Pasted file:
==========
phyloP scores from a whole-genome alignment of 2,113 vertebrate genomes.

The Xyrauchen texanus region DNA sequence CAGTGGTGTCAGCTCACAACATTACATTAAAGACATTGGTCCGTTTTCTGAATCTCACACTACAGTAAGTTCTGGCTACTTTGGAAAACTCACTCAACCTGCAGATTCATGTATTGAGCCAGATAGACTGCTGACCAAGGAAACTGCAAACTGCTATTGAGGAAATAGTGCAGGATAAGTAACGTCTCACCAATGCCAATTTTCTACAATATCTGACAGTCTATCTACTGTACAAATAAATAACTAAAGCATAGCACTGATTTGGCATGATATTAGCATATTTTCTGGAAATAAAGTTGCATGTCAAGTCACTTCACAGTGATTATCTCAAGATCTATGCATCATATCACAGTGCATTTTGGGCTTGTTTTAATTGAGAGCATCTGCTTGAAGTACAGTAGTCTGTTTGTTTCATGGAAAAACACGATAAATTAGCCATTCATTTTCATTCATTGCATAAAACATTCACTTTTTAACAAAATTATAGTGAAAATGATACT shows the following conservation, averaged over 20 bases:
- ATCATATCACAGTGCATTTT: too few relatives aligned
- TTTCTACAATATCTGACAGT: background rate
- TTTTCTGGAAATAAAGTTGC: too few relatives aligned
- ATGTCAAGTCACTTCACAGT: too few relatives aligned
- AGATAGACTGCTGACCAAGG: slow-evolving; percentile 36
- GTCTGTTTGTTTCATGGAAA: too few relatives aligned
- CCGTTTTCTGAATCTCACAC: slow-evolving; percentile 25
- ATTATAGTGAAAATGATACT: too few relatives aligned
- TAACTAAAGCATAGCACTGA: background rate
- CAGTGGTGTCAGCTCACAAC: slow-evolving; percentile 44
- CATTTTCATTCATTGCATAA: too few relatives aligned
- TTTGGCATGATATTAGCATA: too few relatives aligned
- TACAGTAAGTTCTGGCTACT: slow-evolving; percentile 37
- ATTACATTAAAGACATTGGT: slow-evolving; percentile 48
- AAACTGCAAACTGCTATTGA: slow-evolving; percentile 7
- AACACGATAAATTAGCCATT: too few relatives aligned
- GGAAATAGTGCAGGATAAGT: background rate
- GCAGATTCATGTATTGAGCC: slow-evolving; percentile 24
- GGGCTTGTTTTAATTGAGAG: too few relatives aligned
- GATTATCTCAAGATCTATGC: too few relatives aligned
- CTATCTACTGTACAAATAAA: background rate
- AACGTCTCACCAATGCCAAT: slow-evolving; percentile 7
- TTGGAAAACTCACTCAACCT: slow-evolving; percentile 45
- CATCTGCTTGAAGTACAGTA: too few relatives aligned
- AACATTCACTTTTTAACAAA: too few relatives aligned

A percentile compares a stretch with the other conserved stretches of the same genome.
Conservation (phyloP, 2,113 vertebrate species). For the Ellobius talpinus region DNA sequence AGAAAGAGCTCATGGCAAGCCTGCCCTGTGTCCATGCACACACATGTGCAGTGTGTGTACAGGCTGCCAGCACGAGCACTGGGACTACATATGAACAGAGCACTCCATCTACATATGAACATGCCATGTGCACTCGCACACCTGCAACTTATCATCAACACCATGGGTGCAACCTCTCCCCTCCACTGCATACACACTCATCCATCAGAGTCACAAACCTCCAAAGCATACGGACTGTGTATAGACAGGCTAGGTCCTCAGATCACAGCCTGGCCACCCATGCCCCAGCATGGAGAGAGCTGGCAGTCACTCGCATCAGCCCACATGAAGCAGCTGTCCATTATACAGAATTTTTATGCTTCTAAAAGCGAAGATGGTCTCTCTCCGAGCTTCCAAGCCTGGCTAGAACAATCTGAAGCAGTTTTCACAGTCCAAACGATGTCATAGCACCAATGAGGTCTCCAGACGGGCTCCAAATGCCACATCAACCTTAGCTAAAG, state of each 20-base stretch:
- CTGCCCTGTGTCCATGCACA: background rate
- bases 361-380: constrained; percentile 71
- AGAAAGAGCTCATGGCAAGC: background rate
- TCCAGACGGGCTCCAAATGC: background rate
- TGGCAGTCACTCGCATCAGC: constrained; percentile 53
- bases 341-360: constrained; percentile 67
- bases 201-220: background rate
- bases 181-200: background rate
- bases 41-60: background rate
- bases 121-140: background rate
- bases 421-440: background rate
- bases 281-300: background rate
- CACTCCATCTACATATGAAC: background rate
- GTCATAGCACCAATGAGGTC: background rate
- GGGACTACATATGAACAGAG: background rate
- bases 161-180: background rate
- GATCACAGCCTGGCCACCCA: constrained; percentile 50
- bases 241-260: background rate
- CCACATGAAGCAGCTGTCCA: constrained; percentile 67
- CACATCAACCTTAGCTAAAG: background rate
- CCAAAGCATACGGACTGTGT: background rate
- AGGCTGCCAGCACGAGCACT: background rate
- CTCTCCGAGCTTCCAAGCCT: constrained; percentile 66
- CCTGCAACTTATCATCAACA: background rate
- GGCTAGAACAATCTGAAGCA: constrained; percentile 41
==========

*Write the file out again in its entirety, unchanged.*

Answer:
phyloP scores from a whole-genome alignment of 2,113 vertebrate genomes.

The Xyrauchen texanus region DNA sequence CAGTGGTGTCAGCTCACAACATTACATTAAAGACATTGGTCCGTTTTCTGAATCTCACACTACAGTAAGTTCTGGCTACTTTGGAAAACTCACTCAACCTGCAGATTCATGTATTGAGCCAGATAGACTGCTGACCAAGGAAACTGCAAACTGCTATTGAGGAAATAGTGCAGGATAAGTAACGTCTCACCAATGCCAATTTTCTACAATATCTGACAGTCTATCTACTGTACAAATAAATAACTAAAGCATAGCACTGATTTGGCATGATATTAGCATATTTTCTGGAAATAAAGTTGCATGTCAAGTCACTTCACAGTGATTATCTCAAGATCTATGCATCATATCACAGTGCATTTTGGGCTTGTTTTAATTGAGAGCATCTGCTTGAAGTACAGTAGTCTGTTTGTTTCATGGAAAAACACGATAAATTAGCCATTCATTTTCATTCATTGCATAAAACATTCACTTTTTAACAAAATTATAGTGAAAATGATACT shows the following conservation, averaged over 20 bases:
- ATCATATCACAGTGCATTTT: too few relatives aligned
- TTTCTACAATATCTGACAGT: background rate
- TTTTCTGGAAATAAAGTTGC: too few relatives aligned
- ATGTCAAGTCACTTCACAGT: too few relatives aligned
- AGATAGACTGCTGACCAAGG: slow-evolving; percentile 36
- GTCTGTTTGTTTCATGGAAA: too few relatives aligned
- CCGTTTTCTGAATCTCACAC: slow-evolving; percentile 25
- ATTATAGTGAAAATGATACT: too few relatives aligned
- TAACTAAAGCATAGCACTGA: background rate
- CAGTGGTGTCAGCTCACAAC: slow-evolving; percentile 44
- CATTTTCATTCATTGCATAA: too few relatives aligned
- TTTGGCATGATATTAGCATA: too few relatives aligned
- TACAGTAAGTTCTGGCTACT: slow-evolving; percentile 37
- ATTACATTAAAGACATTGGT: slow-evolving; percentile 48
- AAACTGCAAACTGCTATTGA: slow-evolving; percentile 7
- AACACGATAAATTAGCCATT: too few relatives aligned
- GGAAATAGTGCAGGATAAGT: background rate
- GCAGATTCATGTATTGAGCC: slow-evolving; percentile 24
- GGGCTTGTTTTAATTGAGAG: too few relatives aligned
- GATTATCTCAAGATCTATGC: too few relatives aligned
- CTATCTACTGTACAAATAAA: background rate
- AACGTCTCACCAATGCCAAT: slow-evolving; percentile 7
- TTGGAAAACTCACTCAACCT: slow-evolving; percentile 45
- CATCTGCTTGAAGTACAGTA: too few relatives aligned
- AACATTCACTTTTTAACAAA: too few relatives aligned

A percentile compares a stretch with the other conserved stretches of the same genome.
Conservation (phyloP, 2,113 vertebrate species). For the Ellobius talpinus region DNA sequence AGAAAGAGCTCATGGCAAGCCTGCCCTGTGTCCATGCACACACATGTGCAGTGTGTGTACAGGCTGCCAGCACGAGCACTGGGACTACATATGAACAGAGCACTCCATCTACATATGAACATGCCATGTGCACTCGCACACCTGCAACTTATCATCAACACCATGGGTGCAACCTCTCCCCTCCACTGCATACACACTCATCCATCAGAGTCACAAACCTCCAAAGCATACGGACTGTGTATAGACAGGCTAGGTCCTCAGATCACAGCCTGGCCACCCATGCCCCAGCATGGAGAGAGCTGGCAGTCACTCGCATCAGCCCACATGAAGCAGCTGTCCATTATACAGAATTTTTATGCTTCTAAAAGCGAAGATGGTCTCTCTCCGAGCTTCCAAGCCTGGCTAGAACAATCTGAAGCAGTTTTCACAGTCCAAACGATGTCATAGCACCAATGAGGTCTCCAGACGGGCTCCAAATGCCACATCAACCTTAGCTAAAG, state of each 20-base stretch:
- CTGCCCTGTGTCCATGCACA: background rate
- bases 361-380: constrained; percentile 71
- AGAAAGAGCTCATGGCAAGC: background rate
- TCCAGACGGGCTCCAAATGC: background rate
- TGGCAGTCACTCGCATCAGC: constrained; percentile 53
- bases 341-360: constrained; percentile 67
- bases 201-220: background rate
- bases 181-200: background rate
- bases 41-60: background rate
- bases 121-140: background rate
- bases 421-440: background rate
- bases 281-300: background rate
- CACTCCATCTACATATGAAC: background rate
- GTCATAGCACCAATGAGGTC: background rate
- GGGACTACATATGAACAGAG: background rate
- bases 161-180: background rate
- GATCACAGCCTGGCCACCCA: constrained; percentile 50
- bases 241-260: background rate
- CCACATGAAGCAGCTGTCCA: constrained; percentile 67
- CACATCAACCTTAGCTAAAG: background rate
- CCAAAGCATACGGACTGTGT: background rate
- AGGCTGCCAGCACGAGCACT: background rate
- CTCTCCGAGCTTCCAAGCCT: constrained; percentile 66
- CCTGCAACTTATCATCAACA: background rate
- GGCTAGAACAATCTGAAGCA: constrained; percentile 41